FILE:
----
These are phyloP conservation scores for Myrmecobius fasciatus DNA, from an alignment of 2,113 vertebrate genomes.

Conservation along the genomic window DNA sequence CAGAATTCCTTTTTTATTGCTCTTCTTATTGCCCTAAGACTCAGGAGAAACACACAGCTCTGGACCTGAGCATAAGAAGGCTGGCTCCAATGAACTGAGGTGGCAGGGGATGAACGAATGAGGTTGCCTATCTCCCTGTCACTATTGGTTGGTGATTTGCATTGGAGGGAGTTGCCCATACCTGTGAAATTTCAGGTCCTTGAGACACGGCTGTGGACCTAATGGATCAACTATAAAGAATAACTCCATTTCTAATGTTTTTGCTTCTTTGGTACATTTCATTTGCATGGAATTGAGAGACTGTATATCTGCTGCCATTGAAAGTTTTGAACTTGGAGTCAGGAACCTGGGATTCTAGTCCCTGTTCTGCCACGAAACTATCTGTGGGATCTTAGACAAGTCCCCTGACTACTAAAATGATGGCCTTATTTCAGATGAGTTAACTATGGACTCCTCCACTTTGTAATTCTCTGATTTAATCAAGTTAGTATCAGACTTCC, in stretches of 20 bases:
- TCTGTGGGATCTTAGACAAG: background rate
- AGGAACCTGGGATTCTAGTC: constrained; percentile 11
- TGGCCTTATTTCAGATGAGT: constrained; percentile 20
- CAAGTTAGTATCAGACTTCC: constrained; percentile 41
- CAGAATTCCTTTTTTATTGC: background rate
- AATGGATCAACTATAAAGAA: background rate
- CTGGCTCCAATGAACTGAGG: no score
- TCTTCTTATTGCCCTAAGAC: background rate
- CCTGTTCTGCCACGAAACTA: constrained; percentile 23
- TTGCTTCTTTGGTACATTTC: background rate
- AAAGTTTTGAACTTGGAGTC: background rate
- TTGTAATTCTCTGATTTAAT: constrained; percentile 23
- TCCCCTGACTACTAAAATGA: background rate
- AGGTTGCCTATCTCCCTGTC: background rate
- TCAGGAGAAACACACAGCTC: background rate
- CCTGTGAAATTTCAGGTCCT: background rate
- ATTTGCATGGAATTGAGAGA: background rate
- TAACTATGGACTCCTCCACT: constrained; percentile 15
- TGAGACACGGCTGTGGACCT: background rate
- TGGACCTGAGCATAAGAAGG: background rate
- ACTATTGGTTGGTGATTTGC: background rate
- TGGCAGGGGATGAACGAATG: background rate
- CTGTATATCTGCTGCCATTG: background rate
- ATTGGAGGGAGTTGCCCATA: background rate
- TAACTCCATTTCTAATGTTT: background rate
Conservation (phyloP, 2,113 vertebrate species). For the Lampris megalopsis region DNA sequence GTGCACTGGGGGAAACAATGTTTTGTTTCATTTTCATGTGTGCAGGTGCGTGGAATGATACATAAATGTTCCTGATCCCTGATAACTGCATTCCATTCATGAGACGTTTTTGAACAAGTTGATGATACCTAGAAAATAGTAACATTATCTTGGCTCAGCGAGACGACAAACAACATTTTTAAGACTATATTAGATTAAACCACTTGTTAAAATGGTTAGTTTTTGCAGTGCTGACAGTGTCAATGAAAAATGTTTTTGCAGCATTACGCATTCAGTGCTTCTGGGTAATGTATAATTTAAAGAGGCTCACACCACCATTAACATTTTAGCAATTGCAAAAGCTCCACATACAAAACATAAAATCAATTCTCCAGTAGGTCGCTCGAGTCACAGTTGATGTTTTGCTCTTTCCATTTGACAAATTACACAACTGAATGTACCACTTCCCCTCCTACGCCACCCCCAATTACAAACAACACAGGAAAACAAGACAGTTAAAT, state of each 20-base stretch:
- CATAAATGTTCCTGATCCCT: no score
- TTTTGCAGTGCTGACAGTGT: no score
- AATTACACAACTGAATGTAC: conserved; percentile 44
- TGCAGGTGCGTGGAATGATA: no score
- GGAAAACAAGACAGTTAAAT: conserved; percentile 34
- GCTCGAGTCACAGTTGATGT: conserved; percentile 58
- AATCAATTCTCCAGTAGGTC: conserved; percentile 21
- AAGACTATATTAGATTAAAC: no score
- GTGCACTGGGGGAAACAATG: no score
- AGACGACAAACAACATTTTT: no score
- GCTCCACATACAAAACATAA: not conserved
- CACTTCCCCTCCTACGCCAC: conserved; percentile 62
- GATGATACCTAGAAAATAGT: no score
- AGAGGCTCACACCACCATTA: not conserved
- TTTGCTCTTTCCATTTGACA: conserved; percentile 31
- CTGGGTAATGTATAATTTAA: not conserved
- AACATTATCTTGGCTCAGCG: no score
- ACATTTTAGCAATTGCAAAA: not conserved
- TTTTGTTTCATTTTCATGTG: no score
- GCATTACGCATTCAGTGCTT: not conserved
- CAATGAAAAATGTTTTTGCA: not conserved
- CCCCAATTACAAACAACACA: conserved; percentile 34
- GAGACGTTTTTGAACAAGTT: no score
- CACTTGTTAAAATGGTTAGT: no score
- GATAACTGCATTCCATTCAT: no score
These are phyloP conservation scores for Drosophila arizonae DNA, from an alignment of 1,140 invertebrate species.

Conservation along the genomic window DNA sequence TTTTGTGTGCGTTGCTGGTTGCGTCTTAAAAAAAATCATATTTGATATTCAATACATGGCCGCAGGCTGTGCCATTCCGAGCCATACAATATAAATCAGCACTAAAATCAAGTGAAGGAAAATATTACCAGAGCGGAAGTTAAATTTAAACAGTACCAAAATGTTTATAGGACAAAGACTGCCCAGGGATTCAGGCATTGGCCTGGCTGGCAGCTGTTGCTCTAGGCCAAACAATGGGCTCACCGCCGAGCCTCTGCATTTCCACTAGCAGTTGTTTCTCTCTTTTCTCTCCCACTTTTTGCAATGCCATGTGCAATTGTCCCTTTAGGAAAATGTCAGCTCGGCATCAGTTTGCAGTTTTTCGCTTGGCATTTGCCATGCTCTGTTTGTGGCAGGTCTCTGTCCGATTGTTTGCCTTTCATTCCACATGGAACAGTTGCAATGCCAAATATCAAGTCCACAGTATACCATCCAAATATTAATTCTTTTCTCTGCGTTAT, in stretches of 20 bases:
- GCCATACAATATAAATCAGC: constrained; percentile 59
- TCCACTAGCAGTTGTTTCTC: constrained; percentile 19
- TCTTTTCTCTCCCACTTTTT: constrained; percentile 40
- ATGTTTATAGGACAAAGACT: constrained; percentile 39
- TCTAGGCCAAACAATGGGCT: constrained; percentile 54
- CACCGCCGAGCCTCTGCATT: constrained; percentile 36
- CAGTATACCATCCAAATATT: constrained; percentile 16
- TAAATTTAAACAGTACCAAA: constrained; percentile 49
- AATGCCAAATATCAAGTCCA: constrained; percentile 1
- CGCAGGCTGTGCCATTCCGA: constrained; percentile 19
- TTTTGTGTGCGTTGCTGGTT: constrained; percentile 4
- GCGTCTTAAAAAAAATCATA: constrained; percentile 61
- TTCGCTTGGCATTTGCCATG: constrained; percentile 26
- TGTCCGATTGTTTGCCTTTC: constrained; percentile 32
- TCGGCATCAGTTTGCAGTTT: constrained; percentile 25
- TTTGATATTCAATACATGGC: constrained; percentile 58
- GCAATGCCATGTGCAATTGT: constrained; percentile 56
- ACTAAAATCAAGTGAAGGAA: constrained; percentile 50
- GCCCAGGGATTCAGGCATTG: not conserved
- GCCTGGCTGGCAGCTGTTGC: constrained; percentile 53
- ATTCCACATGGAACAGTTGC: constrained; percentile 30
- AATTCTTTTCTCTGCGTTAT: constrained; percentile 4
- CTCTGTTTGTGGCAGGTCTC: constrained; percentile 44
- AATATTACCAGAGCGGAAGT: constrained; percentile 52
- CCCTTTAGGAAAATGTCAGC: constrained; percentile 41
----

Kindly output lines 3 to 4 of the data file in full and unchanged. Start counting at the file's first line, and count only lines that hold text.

- TCTGTGGGATCTTAGACAAG: background rate
- AGGAACCTGGGATTCTAGTC: constrained; percentile 11